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New study finds foliar fertilizers rarely increase soybean yield

soybean plant
A recent study conducted by agronomists from 16 U.S. states shows that the use of foliar-applied nutrient products on soybean crops does not consistently increase yield. The study, which was conducted over the 2019 and 2020 growing seasons, tested six foliar nutrient treatments on soybean grain yield and composition at 46 different sites.

Results showed that soybean grain yield and composition differed among sites but not among foliar fertilizer treatments. The study concludes that the prophylactic use of foliar fertilizers is likely to decrease the profitability of soybean production. As such, foliar fertilizer products tested in this study and similar products should not be recommended to U.S. soybean farmers in the absence of visual symptoms of nutrient deficiency.

This finding is important for the soybean farming industry as many farmers have been interested in using foliar-applied nutrient products to increase soybean yield since the 1970s, despite limited evidence that these products offer consistent yield increases when used prophylactically. The recent renewed interest in foliar fertilizer products for soybean production has likely been driven by elevated soybean prices.

“As a group of soybean agronomists, we have developed a network for testing products and technologies that spans the entire country,” said Seth Naeve, University of Minnesota Extension soybean agronomist and a co-author on the study. “This allows us to ask very highly applied questions and examine where specific products are most likely to lead to increased yields and profits. We simulate how farmers might choose and deploy these products and determine their likelihood of success.”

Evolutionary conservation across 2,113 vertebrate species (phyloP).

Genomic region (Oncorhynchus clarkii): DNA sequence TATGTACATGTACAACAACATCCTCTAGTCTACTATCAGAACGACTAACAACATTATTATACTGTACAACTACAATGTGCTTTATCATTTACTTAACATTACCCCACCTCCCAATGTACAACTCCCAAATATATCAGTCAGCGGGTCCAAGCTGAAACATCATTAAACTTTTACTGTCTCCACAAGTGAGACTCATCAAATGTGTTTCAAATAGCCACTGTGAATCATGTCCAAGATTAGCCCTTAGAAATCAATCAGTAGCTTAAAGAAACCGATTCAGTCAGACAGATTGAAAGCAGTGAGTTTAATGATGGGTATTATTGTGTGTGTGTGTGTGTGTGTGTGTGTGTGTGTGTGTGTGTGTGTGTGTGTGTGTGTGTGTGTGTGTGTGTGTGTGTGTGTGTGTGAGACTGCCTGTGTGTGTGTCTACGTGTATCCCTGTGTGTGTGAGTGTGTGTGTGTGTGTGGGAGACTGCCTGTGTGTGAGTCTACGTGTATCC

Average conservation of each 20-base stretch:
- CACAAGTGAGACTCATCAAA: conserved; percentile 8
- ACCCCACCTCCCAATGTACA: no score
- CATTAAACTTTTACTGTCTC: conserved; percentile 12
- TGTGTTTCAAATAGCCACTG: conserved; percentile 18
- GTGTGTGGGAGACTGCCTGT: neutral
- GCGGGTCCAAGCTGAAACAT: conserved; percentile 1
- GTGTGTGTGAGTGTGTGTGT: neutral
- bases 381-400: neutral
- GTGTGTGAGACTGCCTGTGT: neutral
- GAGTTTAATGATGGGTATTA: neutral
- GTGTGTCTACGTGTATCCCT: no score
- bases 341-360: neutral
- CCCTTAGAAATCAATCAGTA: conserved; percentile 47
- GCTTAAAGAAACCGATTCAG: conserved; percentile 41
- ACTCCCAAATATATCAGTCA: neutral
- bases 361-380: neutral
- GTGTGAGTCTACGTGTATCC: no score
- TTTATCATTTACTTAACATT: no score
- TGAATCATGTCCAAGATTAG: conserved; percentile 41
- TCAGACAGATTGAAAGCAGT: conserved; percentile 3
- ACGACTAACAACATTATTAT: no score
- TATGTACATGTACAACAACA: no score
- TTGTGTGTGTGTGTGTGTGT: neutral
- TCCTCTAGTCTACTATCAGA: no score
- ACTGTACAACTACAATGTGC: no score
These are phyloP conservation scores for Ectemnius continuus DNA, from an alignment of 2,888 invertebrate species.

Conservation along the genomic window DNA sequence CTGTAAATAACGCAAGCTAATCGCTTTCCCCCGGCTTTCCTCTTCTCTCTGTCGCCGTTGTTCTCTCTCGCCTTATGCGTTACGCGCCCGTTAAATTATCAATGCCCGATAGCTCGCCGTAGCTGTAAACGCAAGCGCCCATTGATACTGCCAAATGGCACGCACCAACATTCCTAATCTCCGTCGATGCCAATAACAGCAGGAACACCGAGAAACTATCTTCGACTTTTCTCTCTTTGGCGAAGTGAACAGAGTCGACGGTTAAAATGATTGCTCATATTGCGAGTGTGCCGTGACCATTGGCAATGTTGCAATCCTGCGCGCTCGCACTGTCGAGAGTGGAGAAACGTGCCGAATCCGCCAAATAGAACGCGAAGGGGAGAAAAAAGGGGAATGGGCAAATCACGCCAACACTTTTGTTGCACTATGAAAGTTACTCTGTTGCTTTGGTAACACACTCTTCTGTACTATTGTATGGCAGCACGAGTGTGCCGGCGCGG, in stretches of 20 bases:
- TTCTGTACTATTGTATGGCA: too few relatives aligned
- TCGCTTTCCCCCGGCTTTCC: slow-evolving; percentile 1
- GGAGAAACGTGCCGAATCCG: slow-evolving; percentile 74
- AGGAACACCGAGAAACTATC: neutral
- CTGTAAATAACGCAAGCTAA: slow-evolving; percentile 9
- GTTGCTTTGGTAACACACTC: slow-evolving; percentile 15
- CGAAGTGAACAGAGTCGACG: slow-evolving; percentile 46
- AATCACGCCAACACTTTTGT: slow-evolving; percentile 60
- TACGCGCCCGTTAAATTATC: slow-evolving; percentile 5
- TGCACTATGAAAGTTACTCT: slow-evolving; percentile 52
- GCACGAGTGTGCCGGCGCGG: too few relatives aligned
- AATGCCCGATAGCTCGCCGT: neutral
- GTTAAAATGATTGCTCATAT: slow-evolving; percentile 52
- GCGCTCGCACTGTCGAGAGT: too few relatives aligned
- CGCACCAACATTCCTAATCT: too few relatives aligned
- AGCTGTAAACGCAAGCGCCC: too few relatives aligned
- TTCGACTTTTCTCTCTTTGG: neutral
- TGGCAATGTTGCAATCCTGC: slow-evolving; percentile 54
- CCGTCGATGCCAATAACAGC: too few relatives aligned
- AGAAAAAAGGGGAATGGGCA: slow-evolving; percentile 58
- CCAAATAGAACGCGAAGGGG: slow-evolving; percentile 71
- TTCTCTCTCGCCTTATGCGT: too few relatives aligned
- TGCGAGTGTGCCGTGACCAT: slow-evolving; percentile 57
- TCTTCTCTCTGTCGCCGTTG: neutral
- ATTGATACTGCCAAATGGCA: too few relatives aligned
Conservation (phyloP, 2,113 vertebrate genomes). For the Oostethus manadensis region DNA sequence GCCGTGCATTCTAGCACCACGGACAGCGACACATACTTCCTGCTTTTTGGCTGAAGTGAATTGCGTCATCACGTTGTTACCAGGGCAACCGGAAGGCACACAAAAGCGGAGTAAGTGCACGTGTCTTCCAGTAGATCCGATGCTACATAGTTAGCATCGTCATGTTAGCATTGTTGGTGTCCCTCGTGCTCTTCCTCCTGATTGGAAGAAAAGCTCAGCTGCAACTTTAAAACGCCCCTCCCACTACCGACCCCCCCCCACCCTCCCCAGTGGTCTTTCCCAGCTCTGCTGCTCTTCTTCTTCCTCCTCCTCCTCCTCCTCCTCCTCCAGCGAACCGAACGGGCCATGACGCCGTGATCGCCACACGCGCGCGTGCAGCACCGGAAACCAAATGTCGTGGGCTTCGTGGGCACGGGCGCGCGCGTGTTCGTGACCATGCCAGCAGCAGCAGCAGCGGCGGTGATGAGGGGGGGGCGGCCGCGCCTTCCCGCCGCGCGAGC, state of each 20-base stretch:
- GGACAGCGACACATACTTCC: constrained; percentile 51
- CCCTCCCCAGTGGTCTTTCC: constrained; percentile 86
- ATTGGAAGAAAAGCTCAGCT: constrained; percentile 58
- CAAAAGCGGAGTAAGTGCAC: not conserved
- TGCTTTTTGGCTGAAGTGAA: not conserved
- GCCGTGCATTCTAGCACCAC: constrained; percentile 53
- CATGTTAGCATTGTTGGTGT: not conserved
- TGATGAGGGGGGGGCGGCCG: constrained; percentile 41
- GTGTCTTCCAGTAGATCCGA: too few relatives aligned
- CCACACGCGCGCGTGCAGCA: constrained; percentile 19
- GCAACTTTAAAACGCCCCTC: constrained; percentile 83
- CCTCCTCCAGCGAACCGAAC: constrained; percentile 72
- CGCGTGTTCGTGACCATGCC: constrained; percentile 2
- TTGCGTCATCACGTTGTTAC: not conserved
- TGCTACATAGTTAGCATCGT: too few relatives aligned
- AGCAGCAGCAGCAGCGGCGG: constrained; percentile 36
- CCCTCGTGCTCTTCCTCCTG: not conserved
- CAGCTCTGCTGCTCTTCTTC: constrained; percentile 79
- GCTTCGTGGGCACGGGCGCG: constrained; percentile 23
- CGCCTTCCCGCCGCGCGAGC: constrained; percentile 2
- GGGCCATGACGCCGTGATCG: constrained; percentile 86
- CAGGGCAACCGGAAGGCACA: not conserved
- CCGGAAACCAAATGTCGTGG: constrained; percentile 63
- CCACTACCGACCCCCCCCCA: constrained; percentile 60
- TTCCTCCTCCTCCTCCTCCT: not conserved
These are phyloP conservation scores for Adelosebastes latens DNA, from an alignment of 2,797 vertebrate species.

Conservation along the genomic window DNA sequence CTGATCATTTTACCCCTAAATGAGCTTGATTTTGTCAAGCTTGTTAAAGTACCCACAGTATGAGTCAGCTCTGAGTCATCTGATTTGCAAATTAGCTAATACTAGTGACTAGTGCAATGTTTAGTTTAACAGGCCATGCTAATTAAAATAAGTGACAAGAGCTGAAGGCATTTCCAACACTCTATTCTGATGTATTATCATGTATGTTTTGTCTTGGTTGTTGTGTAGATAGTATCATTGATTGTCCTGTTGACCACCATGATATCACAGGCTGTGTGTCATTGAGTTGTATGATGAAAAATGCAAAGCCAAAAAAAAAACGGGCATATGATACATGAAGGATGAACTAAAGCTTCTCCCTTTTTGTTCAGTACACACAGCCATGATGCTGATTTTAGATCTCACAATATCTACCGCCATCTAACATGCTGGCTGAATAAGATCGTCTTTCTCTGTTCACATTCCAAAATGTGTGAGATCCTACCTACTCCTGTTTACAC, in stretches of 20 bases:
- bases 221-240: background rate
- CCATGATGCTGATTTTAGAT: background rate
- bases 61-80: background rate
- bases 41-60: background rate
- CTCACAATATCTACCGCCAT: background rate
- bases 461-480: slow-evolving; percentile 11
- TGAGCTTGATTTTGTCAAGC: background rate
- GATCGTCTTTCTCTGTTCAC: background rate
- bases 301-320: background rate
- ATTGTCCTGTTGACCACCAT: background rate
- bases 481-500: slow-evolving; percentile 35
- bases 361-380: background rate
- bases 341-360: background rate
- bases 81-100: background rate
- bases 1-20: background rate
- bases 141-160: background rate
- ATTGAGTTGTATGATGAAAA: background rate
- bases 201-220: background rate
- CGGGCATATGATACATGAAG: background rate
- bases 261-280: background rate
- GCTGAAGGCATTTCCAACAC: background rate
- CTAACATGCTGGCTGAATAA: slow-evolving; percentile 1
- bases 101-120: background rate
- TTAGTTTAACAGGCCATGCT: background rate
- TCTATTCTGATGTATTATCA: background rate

The study's results are consistent with past research on foliar fertilizer and soybean yield, which has shown inconsistent impacts. While some studies have shown small increases in yield with early-season prophylactic foliar fertilizer application, the magnitude of yield improvement is relatively small and generally does not pay for the cost of application. Moreover, it is difficult to identify field conditions where agronomists should recommend foliar fertilizer application in soybean because past studies have shown that soybean yield response is rare.

“While the results of this trial may not be very exciting, negative results can be as important for farmers as positive ones,” Naeve added.

The study was led by Dr. Emma Matcham as part of her doctoral research at the University of Wisconsin, in collaboration with agronomists from 15 other states. Dr. Matcham is now an Assistant Professor at the University of Florida. The research team hopes that the results of this study will help soybean farmers make informed decisions regarding the use of foliar-applied nutrient products on their crops.

Read the full study in Agronomy Journal

Watch Dr. Emma Matcham’s full presentation at the 2022 Nutrient Management Conference: When do foliar nutrient applications add value in high-yielding soybean systems?


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